Interviews with Francis BaconDavid Sylvester, 1980

Darkness at NoonArthur Koestler, 1980

Earthly PowersAnthony Burgess, 1980

Raw (a ‘graphix magazine’) 1980-91

Viz (magazine) 1979 –

The Gnostic GospelsElaine Pagels, 1979

Metropolitan LifeFran Lebowitz, 1978

In Between the SheetsIan McEwan, 1978

Writers at Work: The Paris Review Interviews, ed. Malcolm Cowley, 1977

The Origin of Consciousness in the Breakdown of the Bicameral MindJulian Jaynes, 1976

Tales of Beatnik GloryEd Saunders, 1975

Mystery TrainGreil Marcus, 1975

Selected PoemsFrank O’Hara, 1974

Before the Deluge: A Portrait of Berlin in the 1920sOtto Friedrich, 1972

In Bluebeard’s Castle : Some Notes Towards the Re-definition of CultureGeorge Steiner, 1971

Octobriana and the Russian UndergroundPeter Sadecky, 1971

The Sound of the City: The Rise of Rock and RollCharlie Gillete, 1970

The Quest For Christa TChrista Wolf, 1968

Awopbopaloobop Alopbamboom: The Golden Age of RockNik Cohn, 1968

The Master and MargaritaMikhail Bulgakov, 1967

Journey into the WhirlwindEugenia Ginzburg, 1967

Last Exit to BrooklynHubert Selby Jr. , 1966

In Cold BloodTruman Capote, 1965

City of NightJohn Rechy, 1965

HerzogSaul Bellow, 1964

PuckoonSpike Milligan, 1963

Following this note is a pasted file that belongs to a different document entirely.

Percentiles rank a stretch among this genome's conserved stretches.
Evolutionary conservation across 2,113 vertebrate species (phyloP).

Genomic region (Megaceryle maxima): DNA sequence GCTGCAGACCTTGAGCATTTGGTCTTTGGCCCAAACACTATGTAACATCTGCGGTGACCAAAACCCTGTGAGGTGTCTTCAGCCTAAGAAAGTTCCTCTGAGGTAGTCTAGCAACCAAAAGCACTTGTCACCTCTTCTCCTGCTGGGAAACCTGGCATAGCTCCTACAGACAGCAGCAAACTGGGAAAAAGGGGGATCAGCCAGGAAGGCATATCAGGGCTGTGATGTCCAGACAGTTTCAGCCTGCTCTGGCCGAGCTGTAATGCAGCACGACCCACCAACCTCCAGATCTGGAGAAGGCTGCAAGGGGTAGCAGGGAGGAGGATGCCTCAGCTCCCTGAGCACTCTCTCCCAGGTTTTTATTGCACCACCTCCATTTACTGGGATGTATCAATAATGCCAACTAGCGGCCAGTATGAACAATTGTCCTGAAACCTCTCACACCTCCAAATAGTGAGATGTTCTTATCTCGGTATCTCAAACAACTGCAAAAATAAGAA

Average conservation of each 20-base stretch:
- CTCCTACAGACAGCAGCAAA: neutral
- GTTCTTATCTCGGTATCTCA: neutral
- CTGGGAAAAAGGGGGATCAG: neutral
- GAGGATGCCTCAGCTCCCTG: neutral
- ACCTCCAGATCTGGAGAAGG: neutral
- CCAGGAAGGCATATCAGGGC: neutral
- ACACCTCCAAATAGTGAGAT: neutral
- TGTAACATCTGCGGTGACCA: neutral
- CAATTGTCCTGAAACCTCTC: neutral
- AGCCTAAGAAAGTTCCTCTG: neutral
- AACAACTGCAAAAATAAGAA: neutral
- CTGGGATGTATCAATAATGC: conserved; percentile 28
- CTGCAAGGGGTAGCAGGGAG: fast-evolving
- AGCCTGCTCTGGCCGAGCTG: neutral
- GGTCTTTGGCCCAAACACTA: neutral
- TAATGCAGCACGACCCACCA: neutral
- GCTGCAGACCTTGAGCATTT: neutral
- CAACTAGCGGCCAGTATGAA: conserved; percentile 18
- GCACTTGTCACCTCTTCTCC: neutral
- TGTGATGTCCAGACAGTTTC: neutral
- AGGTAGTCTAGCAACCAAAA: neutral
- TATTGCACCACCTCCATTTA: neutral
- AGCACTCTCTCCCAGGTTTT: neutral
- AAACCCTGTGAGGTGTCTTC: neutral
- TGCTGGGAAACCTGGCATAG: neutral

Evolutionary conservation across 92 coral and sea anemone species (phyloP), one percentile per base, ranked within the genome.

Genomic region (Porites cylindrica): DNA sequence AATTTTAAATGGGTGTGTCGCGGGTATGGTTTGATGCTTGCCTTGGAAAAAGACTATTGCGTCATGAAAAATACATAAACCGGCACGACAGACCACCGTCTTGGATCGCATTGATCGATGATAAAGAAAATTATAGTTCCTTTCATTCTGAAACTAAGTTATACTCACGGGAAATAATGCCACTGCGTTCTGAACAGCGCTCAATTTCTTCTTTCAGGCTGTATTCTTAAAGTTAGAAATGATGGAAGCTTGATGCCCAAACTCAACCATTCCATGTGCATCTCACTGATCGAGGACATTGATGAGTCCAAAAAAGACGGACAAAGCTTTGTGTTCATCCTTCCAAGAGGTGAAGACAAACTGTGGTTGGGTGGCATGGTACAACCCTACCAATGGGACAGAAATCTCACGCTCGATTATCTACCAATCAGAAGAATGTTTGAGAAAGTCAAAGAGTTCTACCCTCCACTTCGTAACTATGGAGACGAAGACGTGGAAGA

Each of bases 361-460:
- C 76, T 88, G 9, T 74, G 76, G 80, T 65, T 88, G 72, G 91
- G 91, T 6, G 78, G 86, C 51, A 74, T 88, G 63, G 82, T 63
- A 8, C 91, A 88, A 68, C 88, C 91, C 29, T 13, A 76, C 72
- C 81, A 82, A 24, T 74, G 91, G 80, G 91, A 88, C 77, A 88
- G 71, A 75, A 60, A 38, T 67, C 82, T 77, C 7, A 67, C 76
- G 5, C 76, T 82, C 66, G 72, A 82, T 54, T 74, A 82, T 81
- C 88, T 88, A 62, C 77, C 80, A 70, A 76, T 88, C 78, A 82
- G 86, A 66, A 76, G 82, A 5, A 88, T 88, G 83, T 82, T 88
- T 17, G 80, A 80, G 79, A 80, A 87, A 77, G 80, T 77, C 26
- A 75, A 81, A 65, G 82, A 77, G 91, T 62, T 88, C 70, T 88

The American Way of DeathJessica Mitford, 1963

The Sailor Who Fell From Grace With The SeaYukio Mishima, 1963

The Fire Next TimeJames Baldwin, 1963

A Clockwork OrangeAnthony Burgess, 1962

Inside the Whale and Other EssaysGeorge Orwell, 1962

The Prime of Miss Jean BrodieMuriel Spark, 1961

Private Eye (magazine) 1961 –

On Having No Head: Zen and the Rediscovery of the ObviousDouglas Harding, 1961

Silence: Lectures and WritingJohn Cage, 1961

Strange PeopleFrank Edwards, 1961

The Divided SelfR. D. Laing, 1960

All The Emperor’s HorsesDavid Kidd,1960

Billy LiarKeith Waterhouse, 1959

The LeopardGiuseppe Di Lampedusa, 1958

On The RoadJack Kerouac, 1957

The Hidden PersuadersVance Packard, 1957

Room at the TopJohn Braine, 1957

A Grave for a DolphinAlberto Denti di Pirajno, 1956

The OutsiderColin Wilson, 1956

LolitaVladimir Nabokov, 1955

Nineteen Eighty-FourGeorge Orwell, 1949

The StreetAnn Petry, 1946

Black BoyRichard Wright, 1945

How many have you read? Tell us here: 

See more:
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‘Doctor Who’ And The Invasion Of The Pop Stars
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Five Great British Gentleman Singers

 

Fraser McAlpine

Fraser has been writing and broadcasting about music and popular culture for over 15 years, first at the Top of the Pops website, and most recently for the NME, Guardian and MSN. He also wrote BBC Radio 1's Chart Blog and reviews albums for BBC Radio 2.

He is Anglophenia's current resident Brit, blogging about British slang and running around the Mall taking snaps of the crowd at the Royal Wedding, as well as reigniting a childhood passion for classic Doctor Who and cramming as much music in as he can manage.

Fraser invites you to join him on Twitter: @csi_popmusic

See more posts by Fraser McAlpine